Addictive sexual behavior is addressed through behavioral symptom management, which consists primarily of relapse prevention and other cognitive-behavioral techniques. Meanwhile, the addictive process is addressed primarily through psychodynamic psychotherapy, therapeutic groups and psychiatric pharmacotherapy. Relapse prevention strategies help individuals who use sexual behavior addictively to recognize factors and situations that are associated with an increased risk of acting out sexually, to cope more effectively with sexual urges, to recover rapidly from episodes of symptomatic behavior and to use such "slips" as opportunities to learn about how their recovery plans can be improved.
Relapse prevention conceptualizes urges to engage in addictive sexual behavior as signals of disruptive affect states, for which the addict needs to develop healthier, more adaptive management. In thus shifting the focus from controlling the behavior to understanding the affects, relapse prevention provides a natural bridge from behavior management to psychodynamic psychotherapy.
Cognitive-behavioral techniques other than relapse prevention comprise directive, didactic procedures that focus not on symptomatic sexual behavior, but on other aspects of a person's life that predispose him or her to rely on symptomatic behavior to cope with distressful affects and unmet needs. Applicable cognitive-behavioral techniques may be divided into two groups: skills training, which helps patients to learn thoughts and behaviors that will result in more effective management of their affects and meeting of their needs (e.g., anger management, assertiveness training); and lifestyle regeneration, which helps patients learn to achieve and maintain a healthy, balanced lifestyle.
The primary goals of psychodynamic psychotherapy in the treatment of sexual addiction are to enhance individuals' self-regulation and to foster their capacity for meaningful interpersonal connections. The fabric of psychodynamic psychotherapy is woven from three strands: understanding, integration and internalization.
Three Strands of Psychodynamics
Understanding focuses on the relationship between addictive sexual behavior and impaired self-regulation. When we understand that addictive behaviors typically are patients' attempts to regulate their affective states, which threaten to overwhelm them because their built-in regulation systems are impaired, our focus shifts from behavior to affect. Affects then guide our explorations: What affects are emerging? What events triggered the affects? What core beliefs, inner conflicts and personal history are involved?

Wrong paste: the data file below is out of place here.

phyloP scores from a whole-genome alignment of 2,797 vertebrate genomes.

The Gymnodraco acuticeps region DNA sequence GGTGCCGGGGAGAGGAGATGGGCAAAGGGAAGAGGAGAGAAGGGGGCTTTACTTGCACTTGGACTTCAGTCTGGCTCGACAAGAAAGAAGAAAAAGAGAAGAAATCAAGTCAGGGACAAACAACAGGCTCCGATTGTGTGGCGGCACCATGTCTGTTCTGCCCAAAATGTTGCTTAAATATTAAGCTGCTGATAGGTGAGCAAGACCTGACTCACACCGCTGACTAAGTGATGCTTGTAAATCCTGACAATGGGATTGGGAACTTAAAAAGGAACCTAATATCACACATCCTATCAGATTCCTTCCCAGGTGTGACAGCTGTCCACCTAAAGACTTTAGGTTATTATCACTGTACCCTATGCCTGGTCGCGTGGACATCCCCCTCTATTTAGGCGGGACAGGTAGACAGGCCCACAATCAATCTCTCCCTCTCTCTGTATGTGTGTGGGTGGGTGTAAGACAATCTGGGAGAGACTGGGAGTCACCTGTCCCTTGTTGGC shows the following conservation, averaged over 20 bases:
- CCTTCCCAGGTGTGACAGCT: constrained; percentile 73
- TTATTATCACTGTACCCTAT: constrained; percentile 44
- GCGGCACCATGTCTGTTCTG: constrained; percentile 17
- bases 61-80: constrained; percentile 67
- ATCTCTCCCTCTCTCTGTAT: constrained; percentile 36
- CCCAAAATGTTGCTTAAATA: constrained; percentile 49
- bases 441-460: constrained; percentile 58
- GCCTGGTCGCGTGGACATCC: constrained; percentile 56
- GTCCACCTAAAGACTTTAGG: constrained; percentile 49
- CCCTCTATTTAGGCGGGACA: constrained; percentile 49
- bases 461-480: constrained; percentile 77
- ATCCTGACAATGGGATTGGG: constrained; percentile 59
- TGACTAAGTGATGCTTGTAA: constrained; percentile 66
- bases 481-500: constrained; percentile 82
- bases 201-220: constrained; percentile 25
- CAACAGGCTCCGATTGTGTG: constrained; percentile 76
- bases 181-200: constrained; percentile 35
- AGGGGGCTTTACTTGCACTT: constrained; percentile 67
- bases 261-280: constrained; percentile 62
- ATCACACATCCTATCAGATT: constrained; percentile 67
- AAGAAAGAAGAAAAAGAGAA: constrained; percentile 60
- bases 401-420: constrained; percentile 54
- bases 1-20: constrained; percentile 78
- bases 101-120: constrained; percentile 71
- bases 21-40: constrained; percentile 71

Integration refers to the patient's personality. Automatically, without conscious intent or awareness, we engage in a variety of mental processes that function to protect us from emotional trauma. Most of these self-protective processes can be understood as ways of keeping out of our awareness material that we unconsciously imagine would be overwhelmingly painful or dangerous if we were to become aware of it.
The cornerstone of integration in psychotherapy is the fostering of patients' awareness of such material: their affects, needs, wishes, fears, inner conflicts, core beliefs and automatic ways of protecting themselves from emotional pain. Psychotherapeutic work tends to be most effective when it addresses issues in the here-and-now. In psychotherapy, the most here-and-now issues are those that concern the relationship between the patient and the therapist. Hence, these often are the most productive issues to address.
As a significant relationship develops between the patient and the therapist, the patient's basic inner models become activated, and the psychological factors that influence the patient's other significant relationships begin to affect how the patient perceives, experiences and acts toward the therapist. The therapeutic relationship then provides a safe environment in which the patient and the therapist together can explore the patient's basic inner models in "real time."